Early studies of Bandy and coworkers in 1994 and 1997 showed that the optimal duration of a stretch is 30 seconds. In their studies, they used 15, 30 and 60 second-sets and found that stretching for 30 seconds significantly improved flexibility while no increase in flexibility occurred when the duration was increased from 30 to 60 seconds.
On the other hand, a review that I mentioned before from Thomas and colleagues in 2018 puts the weight on a different aspect of training. In this review the authors found that:
‘’Time spent stretching per week seems fundamental to elicit range of movement improvements when stretches are applied for at least or more than 5 min, whereas the time spent stretching within a single session does not seem to have significant effects for ROM gains.’’
So the actual goal is to reach somewhere close to 10’ per week total stretching duration while stretching more than 10’ per week will not elicit more gains in your flexibility. If we combine these results with the two papers of Bandy and colleagues, it would be fair to say that the optimal strategy is to have:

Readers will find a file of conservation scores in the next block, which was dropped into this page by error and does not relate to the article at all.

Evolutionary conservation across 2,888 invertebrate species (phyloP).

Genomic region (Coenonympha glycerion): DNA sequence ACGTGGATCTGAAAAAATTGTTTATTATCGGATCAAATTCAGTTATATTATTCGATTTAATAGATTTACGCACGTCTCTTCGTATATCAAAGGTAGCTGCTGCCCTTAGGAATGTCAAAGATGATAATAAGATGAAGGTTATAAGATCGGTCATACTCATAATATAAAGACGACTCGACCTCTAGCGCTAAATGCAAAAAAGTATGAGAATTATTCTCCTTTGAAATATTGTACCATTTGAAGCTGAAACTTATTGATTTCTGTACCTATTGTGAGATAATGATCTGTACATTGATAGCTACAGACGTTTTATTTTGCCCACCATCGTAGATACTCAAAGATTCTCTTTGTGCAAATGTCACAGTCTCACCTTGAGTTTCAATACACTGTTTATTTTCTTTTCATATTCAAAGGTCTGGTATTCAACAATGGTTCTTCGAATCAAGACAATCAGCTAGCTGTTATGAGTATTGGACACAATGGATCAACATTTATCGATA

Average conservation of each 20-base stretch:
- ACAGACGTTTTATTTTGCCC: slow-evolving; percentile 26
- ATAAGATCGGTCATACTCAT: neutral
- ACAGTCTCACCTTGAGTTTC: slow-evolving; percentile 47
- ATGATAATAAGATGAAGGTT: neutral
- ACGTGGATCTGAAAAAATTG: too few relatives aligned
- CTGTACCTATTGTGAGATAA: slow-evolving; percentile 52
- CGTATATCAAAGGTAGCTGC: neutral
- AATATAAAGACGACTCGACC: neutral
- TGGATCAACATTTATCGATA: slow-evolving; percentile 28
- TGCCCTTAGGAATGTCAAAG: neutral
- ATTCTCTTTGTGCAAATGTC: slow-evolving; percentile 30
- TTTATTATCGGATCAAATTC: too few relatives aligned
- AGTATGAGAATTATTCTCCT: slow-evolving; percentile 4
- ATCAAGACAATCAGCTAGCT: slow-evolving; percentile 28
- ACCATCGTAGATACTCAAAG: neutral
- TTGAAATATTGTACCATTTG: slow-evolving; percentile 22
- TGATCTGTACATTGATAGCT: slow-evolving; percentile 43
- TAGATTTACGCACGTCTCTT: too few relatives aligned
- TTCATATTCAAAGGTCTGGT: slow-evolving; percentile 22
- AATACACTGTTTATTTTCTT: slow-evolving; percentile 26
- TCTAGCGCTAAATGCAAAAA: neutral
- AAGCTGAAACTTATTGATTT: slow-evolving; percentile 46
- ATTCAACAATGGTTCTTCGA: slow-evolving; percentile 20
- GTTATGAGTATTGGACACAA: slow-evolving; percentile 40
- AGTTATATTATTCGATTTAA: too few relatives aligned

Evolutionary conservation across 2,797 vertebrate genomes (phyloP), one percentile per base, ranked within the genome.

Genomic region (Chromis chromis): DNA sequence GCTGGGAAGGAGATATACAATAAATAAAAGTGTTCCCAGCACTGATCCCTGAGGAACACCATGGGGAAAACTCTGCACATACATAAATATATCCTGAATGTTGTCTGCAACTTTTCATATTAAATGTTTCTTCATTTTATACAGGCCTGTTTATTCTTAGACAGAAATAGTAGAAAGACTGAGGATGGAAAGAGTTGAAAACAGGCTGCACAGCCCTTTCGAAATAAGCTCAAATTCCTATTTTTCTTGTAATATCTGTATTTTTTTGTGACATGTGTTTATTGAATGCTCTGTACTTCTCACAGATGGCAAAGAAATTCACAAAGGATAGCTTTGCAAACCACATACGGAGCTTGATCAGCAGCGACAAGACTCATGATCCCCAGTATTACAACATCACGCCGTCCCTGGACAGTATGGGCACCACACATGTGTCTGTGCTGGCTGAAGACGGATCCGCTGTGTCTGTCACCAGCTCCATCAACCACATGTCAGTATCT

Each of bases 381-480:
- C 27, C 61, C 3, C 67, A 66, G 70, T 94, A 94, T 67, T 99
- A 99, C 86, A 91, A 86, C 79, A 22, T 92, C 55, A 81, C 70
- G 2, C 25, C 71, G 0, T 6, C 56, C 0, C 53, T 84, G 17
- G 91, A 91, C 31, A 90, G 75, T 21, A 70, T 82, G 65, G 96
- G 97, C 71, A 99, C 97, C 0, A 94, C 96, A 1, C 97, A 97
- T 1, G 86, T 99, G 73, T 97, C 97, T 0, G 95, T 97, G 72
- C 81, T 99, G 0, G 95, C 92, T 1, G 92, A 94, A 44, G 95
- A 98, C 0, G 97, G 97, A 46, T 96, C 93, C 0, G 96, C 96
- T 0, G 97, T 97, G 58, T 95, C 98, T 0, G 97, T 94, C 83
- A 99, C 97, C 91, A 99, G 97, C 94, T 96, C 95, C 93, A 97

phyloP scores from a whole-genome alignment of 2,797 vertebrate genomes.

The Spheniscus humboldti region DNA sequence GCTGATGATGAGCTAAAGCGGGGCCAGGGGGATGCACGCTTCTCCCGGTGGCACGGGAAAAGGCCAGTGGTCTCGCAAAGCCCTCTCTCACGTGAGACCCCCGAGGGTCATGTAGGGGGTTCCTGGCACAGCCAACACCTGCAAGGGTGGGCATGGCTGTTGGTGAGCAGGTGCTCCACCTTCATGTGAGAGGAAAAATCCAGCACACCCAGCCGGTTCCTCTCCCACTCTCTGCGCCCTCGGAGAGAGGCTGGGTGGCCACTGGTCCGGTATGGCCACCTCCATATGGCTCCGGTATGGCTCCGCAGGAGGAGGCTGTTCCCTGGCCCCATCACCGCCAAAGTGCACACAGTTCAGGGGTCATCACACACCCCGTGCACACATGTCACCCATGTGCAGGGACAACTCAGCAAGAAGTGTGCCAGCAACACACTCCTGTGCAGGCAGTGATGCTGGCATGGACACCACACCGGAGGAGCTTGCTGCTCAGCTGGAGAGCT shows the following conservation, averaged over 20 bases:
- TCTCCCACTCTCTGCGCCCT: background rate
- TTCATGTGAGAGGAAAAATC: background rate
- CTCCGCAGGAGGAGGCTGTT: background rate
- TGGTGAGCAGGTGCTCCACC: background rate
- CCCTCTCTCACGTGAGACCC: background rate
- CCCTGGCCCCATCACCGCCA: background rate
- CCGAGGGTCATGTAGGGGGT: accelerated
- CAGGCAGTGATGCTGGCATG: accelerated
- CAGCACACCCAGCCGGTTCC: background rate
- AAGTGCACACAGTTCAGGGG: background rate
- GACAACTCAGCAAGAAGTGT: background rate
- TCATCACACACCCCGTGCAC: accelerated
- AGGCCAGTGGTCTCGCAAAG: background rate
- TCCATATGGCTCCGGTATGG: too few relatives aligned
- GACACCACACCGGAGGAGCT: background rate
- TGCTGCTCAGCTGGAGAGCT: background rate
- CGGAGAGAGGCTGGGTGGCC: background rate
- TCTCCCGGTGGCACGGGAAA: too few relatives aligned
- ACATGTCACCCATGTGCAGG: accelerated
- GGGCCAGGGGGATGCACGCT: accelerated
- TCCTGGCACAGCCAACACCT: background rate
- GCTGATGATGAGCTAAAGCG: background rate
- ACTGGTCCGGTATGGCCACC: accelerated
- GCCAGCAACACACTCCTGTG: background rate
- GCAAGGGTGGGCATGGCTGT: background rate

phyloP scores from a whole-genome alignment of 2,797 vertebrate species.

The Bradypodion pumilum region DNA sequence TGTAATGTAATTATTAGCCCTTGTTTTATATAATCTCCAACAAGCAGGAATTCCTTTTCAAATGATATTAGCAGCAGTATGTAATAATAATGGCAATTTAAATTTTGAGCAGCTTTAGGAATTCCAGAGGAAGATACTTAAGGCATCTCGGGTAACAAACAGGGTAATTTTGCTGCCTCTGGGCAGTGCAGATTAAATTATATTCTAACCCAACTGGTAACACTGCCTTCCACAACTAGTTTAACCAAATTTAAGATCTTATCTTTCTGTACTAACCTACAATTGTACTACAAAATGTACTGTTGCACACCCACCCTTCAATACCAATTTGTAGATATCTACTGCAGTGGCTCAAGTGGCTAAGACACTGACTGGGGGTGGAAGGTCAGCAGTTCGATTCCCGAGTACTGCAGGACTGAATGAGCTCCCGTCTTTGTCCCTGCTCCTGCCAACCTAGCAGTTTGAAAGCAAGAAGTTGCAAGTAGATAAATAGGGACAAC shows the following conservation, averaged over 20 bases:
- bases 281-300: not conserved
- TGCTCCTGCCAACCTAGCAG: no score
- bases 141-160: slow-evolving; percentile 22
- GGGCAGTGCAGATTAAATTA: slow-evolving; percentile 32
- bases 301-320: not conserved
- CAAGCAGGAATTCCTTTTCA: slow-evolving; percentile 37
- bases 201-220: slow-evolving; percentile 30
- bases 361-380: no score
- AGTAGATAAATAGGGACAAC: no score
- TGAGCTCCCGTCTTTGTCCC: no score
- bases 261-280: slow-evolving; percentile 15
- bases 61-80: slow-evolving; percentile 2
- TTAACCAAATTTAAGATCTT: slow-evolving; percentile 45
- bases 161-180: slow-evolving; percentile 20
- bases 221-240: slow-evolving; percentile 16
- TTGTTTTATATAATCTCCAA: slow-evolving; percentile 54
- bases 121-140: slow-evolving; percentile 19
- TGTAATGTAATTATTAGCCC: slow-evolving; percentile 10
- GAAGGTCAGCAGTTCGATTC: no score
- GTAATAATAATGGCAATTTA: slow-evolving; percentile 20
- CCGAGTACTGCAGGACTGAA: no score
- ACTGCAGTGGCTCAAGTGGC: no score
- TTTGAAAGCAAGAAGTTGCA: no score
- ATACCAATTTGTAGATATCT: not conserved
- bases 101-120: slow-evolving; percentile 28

3 sets of 30 seconds for 6 days per week
With this training regimen, you reach 9’ total stretching duration per week and you are in agreement with both the findings of Bandy and the big recent review of Thomas. If you can’t have so many sessions per week and given the fact that the total duration per week seems to be the most important factor, you should try to make the total duration in less sessions. For example:
3 sets of 60 seconds for 3 days per week
So the number of sessions per week, the sets per session, and the duration per set are mostly determined by the total duration per week which is around 10’.